Proponents, supporters and concerned citizens, Aug. 5, failed to persuade the El Dorado County Board of Supervisors to “reconsider” the “Reinstate Measure Y” initiative for the Nov. 4 election ballot. Supervisors held out against a tide of demands and pleas to overturn their July 29 decision to refer the initiative for study rather than to the ballot.
The action to send the measure for a 30-day economic impact review effectively eliminated its inclusion on the November ballot and relegates the initiative to a June 2016 ballot. Supervisors refused to open the process of “reconsideration.”
The primary issue that led to last week’s 3-1 vote not to approve the measure for this election cycle was what El Dorado County Chamber of Commerce Executive Director Laurel Brent-Bumb called a “poison pill” embedded in the initiative language. As written, the measure states that:
“All necessary road improvements shall be fully completed to prevent cumulative traffic impacts from new development from reaching Level of Service F upon any highway, arterial roads and their intersections during weekday, peak-hour periods in unincorporated areas of the county before any form of discretionary approval can be given to a project.”
Opponents of the initiative, Bill Center and Jim Moore, had told the board last week that the restrictive language would deny approval of “any discretionary project, no matter how big or small” and could severely impact economic development in the county. Center and Moore are proponents of Measure M, an initiative that was approved by county supervisors earlier this summer for the November election.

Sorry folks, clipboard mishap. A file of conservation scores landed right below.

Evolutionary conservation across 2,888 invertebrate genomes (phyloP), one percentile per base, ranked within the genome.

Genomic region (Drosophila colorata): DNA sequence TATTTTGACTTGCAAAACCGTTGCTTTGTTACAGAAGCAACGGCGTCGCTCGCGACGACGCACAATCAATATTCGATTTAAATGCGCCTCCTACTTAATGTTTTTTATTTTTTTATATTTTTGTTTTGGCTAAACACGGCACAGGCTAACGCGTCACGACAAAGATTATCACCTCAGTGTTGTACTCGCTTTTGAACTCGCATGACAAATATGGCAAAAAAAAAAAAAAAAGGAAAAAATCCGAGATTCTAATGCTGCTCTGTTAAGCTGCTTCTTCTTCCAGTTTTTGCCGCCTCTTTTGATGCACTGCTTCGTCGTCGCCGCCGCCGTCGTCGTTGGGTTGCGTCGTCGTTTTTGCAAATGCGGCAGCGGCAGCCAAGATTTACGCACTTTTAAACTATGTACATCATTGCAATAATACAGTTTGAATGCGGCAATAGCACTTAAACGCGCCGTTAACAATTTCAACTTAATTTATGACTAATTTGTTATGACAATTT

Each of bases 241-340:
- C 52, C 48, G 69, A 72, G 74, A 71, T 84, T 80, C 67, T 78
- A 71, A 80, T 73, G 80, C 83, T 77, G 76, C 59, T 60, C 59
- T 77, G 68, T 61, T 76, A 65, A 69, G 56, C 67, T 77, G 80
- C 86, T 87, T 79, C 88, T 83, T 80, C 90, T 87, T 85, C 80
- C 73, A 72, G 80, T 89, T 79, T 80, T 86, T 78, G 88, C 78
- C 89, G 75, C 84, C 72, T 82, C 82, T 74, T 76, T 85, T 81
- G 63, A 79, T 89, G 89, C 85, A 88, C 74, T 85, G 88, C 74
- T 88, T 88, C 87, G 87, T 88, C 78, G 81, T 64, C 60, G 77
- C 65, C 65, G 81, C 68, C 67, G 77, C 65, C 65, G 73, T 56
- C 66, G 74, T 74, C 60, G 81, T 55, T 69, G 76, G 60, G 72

Documents submitted to the board on July 29 by Center and Moore warned, “A discretionary project applies to almost every project brought before the Board of Supervisors and Planning Commission” and described such enterprises as wineries, hotels and retail stores that would not get approved — thereby stifling job growth as well as economic development.
The following is the county’s summary and description of the “Reinstate Measure Y initiative” as analyzed by county counsel and the Elections Department:
“Current Policy TC-Xa requires that developer-paid traffic impact fees combined with any other available funds fully pay for building all necessary improvements to mitigate new development’s traffic impacts. The initiative would revise this policy to require that road improvements necessary to prevent cumulative traffic impacts of new development from reaching Level of Service F during peak hours be fully completed before any form of discretionary approval can be given to a project. The initiative would also add a policy prohibiting the use of county tax revenues to pay for building road capacity improvements to offset traffic impacts from new development, unless county voters first approve. The initiative would allow non-county tax revenue, such as federal and state grants, to be used to pay for such improvements.”
Center’s description of possible severe economic consequences resulting from potential passage of the measure was challenged during the July 29 hearing by supporters of the proposed initiative as overly dramatic and designed to scare voters away from supporting it in November. Several of those people spoke in support of a “reconsideration” Tuesday along with others who took the view that the people, that is the voters, should be the ones to make the decision. In effect, the voters should be left to figure out if it’s a measure that would be good or bad for the county.